A three-month extension of business rates relief will merely scratch the surface of the support needed to keep many north east firms afloat and will provide only a “stay of execution”, industry leaders say.
Finance secretary Kate Forbes told MSPs that non-domestic rates relief could be extended further if the UK Government makes a similar move in March, as she announced the Scottish Government’s budget plans on Thursday.
Businesses have called on the Scottish Government to extend relief for a full 12 months but Ms Forbes argued that while ministers would be “very keen” to do that, it would not be “affordable” without consequentials from equivalent spending in England.
The finance secretary confirmed the poundage rate of non-domestic rates will be reduced in Scotland for the first time in the history of devolution, to 49p, an “unprecedented step” she said would save firms more than £120 million.
Ms Forbes said the measures set out in her budget were “about striking the right balance between raising the revenue required to fund our public services and supporting the economic recovery through targeted interventions”.
Russell Borthwick, chief executive of Aberdeen and Grampian Chamber of Commerce, said the new measures “will create some limited breathing room for firms” but added it is “painfully clear that three months of additional relief will only scratch the surface of the support needed by these sectors to rebuild post-pandemic”.
Business rates are based on valuations completed in 2015, before the oil and gas downturn, and are no longer representative of trading circumstances in the north east but MSPs voted last month to delay revaluations by at least another year.
We need to do something to ensure that businesses in the north east are not being hit with a double whammy.”
Aberdeen Donside MSP Mark McDonald
The region has been dealt a further blow as the out-of-date figures have left many businesses with rateable values that lock them out of accessing support set up to help struggling firms during the coronavirus pandemic.
Mr Borthwhick said that while the poundage reduction is welcome, it does little to address the “systemic unfairness” in rateable values affecting the north east.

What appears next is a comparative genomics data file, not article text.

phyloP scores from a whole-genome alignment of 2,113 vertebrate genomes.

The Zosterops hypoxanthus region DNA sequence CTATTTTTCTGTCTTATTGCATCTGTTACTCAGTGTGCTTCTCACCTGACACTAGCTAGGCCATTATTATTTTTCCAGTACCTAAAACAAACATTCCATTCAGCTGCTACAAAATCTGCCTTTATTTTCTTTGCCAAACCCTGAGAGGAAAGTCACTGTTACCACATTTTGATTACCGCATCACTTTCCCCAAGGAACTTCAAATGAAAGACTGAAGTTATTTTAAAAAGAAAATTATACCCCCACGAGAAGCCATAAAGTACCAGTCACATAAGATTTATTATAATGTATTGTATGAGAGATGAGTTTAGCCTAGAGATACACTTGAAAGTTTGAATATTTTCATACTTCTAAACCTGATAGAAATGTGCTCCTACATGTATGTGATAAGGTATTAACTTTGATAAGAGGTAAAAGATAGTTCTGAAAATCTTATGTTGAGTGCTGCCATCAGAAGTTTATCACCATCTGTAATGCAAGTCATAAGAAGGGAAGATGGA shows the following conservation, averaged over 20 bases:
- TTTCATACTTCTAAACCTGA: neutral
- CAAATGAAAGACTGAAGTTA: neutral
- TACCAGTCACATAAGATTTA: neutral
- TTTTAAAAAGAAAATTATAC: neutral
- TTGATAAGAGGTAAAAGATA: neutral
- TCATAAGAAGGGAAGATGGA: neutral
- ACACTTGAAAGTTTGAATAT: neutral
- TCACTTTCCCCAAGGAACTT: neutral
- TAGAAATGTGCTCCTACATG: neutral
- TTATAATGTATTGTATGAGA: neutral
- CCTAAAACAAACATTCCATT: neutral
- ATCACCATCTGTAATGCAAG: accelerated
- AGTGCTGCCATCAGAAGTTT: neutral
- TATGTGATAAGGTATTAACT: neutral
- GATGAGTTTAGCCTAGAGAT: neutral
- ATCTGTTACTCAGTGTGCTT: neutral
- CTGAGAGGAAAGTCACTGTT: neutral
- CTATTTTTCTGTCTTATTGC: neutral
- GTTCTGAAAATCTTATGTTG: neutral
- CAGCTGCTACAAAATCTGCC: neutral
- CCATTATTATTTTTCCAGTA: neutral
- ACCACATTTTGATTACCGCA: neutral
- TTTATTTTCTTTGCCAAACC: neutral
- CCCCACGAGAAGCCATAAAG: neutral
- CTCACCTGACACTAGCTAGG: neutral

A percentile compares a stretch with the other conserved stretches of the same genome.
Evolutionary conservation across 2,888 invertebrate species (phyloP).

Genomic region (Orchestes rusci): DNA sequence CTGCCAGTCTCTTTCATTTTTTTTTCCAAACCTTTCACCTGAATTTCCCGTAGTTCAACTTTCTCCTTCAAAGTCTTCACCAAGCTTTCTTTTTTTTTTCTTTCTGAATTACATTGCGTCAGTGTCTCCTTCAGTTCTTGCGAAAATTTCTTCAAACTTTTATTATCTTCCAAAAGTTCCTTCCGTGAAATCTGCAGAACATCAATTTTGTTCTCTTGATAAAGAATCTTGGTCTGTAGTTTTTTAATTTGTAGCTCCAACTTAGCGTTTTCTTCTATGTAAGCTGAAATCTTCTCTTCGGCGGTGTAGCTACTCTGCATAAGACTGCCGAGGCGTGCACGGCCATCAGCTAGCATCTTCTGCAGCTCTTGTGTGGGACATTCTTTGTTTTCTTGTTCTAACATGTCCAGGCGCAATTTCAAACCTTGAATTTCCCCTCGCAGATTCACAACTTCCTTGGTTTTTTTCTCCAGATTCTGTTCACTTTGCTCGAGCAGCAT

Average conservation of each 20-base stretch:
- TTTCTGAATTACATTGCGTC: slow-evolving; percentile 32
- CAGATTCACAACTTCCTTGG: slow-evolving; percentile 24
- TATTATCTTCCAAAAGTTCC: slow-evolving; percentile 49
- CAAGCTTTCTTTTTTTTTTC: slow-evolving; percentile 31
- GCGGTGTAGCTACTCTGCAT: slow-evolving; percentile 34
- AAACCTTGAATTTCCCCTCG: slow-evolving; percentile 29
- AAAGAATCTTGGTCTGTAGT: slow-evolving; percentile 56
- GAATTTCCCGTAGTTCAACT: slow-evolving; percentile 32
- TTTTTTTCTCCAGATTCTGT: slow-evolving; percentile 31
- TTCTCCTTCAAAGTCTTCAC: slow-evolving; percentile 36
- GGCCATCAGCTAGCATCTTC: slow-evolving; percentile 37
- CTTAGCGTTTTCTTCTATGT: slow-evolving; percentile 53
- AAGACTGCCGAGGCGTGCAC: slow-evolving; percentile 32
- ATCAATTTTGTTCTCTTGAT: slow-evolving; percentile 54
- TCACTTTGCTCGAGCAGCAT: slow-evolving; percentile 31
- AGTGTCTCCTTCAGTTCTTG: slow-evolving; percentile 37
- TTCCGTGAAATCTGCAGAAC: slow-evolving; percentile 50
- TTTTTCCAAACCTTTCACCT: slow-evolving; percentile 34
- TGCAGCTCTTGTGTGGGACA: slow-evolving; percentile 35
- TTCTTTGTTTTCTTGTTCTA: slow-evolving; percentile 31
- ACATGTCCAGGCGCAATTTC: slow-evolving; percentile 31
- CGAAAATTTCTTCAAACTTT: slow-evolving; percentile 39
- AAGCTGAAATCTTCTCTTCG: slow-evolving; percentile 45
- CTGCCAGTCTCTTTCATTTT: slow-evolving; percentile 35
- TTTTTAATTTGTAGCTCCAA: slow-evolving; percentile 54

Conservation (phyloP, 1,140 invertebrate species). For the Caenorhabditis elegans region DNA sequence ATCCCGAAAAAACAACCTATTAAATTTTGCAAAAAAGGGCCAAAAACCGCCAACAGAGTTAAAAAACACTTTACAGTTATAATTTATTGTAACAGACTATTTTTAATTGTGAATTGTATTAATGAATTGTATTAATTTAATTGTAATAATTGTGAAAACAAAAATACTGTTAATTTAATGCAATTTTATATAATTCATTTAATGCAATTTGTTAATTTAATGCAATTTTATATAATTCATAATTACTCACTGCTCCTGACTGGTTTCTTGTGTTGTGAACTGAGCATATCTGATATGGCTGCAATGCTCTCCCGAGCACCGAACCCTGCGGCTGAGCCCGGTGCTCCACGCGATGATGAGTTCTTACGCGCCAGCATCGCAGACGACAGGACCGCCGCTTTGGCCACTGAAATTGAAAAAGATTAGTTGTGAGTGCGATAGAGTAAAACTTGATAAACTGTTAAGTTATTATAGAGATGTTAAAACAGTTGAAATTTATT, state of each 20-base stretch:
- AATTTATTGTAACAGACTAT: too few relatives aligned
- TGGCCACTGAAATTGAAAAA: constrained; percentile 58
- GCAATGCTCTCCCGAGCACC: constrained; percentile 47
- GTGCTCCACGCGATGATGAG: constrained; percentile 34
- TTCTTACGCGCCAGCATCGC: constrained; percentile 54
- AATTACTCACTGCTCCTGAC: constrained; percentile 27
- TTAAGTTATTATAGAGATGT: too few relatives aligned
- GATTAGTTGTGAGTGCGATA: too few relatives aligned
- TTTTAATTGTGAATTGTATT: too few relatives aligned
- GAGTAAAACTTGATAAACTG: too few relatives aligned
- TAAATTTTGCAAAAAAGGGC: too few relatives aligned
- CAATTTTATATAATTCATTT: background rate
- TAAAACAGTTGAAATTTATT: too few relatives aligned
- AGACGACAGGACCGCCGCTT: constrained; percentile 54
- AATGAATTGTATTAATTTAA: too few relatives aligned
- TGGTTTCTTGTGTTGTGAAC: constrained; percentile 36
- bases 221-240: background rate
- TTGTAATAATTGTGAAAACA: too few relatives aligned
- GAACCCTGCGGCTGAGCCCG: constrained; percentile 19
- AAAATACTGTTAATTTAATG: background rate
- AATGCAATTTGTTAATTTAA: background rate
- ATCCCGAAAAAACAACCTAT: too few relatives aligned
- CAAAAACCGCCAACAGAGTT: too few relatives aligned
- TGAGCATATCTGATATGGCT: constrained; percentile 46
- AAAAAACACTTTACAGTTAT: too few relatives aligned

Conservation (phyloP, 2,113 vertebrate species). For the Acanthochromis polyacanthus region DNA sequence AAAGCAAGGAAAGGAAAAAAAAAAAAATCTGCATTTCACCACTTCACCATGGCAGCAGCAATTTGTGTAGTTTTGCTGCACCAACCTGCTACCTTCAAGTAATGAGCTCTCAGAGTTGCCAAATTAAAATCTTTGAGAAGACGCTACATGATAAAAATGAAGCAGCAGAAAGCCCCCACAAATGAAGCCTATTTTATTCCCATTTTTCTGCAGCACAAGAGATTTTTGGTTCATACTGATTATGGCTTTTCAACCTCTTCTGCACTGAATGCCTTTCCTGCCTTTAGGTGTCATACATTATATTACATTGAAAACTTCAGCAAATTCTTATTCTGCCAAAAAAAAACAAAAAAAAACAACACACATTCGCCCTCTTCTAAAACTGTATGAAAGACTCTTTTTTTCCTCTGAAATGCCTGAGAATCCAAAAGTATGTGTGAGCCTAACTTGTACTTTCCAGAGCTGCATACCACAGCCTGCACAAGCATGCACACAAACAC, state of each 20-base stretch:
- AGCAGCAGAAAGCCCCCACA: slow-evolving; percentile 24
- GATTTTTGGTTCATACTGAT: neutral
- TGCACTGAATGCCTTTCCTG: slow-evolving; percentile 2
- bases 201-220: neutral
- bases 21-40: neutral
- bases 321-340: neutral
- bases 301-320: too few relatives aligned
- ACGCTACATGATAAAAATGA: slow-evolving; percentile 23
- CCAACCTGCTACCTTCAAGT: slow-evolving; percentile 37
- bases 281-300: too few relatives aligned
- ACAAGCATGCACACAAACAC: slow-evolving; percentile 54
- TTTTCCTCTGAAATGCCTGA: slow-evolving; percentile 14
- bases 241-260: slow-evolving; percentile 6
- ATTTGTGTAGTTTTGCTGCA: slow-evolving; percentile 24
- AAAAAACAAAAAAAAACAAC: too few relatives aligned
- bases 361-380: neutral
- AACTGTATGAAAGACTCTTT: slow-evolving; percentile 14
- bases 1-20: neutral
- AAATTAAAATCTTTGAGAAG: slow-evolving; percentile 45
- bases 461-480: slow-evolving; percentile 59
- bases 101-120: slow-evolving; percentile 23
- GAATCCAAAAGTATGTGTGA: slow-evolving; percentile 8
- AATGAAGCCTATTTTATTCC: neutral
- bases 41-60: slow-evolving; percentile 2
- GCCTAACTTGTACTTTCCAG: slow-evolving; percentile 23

“Recent data continues to highlight that the north east of Scotland has faced a disproportionate decline in employment due to the pandemic and so we welcome a continued focus on jobs – particularly green jobs,” Mr Borthwick said.
“While the chamber welcomes investment in our region through initiatives like the Energy Transition Fund, the Scottish Government must continue to engage pragmatically with our region and the oil and gas sector to ensure that government policy supports a just transition for the north east.
“Although this budget sets out some temporary respite, for many businesses without further action this short reprieve will simply be a stay of execution.”
Mr Borthwick called on the Scottish Government to urgently publish a route map of the process for reopening the economy or else risk “a wave of business failures and a much harder journey to rebuild our economy in the years to come”.
He added: “We are rightly in a race to vaccinate the population rapidly to protect public health, but we must be under no illusions that we are also in race to save thousands of businesses across the UK.”
Business leaders in the north east hope to secure a region-specific rates deal and Ms Forbes said on Thursday that she was open to meeting with Aberdeen Donside MSP Mark McDonald to discuss the plan in more detail.
Ms Forbes said the decision to extend the transition relief provided to Aberdeen businesses was taken because the revaluation had been further delayed but added that the extended reliefs “will hopefully be very helpful”.
Fears of a ‘double whammy’
Speaking later, Mr McDonald said his office had been inundated with messages from businesses who are “essentially treading water” and are asking how they can access support packages to help them survive.
“I’m encouraged that the cabinet secretary is willing to meet with me to discuss these issues further and hopefully she might look at some regional flexibilities, particularly around the thresholds for business support,” Mr McDonald said.
“Because when you look at numbers of businesses in the north east, in Aberdeen particularly, that qualify for the small business bonus, it is a fraction compared to elsewhere in Scotland.
“We need to do something to ensure that businesses in the north east are not being hit with a double whammy of a rates revaluation delay and thresholds for business support that continue to lock them out of much needed financial help.”